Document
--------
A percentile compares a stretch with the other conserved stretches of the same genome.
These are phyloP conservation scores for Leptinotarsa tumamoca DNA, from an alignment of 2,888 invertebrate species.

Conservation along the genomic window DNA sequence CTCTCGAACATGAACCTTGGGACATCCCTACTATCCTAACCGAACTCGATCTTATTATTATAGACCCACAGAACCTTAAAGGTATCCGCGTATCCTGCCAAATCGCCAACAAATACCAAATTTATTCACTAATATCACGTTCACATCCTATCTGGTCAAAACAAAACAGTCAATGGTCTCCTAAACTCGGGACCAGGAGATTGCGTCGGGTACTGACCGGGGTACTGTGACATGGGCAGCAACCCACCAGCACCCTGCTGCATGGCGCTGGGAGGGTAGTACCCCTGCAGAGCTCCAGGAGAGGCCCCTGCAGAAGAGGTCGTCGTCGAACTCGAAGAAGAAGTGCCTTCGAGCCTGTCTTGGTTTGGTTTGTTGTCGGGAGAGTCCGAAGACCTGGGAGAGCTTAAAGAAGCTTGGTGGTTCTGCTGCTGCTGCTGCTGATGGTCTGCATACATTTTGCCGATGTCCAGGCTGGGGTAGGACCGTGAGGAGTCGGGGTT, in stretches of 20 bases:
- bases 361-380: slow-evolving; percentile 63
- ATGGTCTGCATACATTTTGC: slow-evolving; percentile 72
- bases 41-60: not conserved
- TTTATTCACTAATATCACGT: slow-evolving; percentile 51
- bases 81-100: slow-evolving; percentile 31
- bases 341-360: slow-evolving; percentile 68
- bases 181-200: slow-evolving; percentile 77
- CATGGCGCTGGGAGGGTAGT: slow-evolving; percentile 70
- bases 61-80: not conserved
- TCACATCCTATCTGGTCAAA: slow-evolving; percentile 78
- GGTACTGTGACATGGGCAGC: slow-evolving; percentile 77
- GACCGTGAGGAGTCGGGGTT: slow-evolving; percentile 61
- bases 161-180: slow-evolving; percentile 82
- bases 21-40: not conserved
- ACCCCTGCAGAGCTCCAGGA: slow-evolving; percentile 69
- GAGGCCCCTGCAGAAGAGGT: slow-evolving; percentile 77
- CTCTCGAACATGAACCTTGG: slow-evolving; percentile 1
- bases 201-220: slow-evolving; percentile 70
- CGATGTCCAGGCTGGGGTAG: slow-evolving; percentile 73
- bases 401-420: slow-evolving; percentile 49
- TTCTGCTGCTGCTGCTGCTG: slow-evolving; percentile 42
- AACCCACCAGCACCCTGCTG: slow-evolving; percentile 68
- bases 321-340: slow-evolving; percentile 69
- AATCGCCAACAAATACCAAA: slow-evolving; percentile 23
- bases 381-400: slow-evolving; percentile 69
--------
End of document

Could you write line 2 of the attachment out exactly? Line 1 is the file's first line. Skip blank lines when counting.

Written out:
These are phyloP conservation scores for Leptinotarsa tumamoca DNA, from an alignment of 2,888 invertebrate species.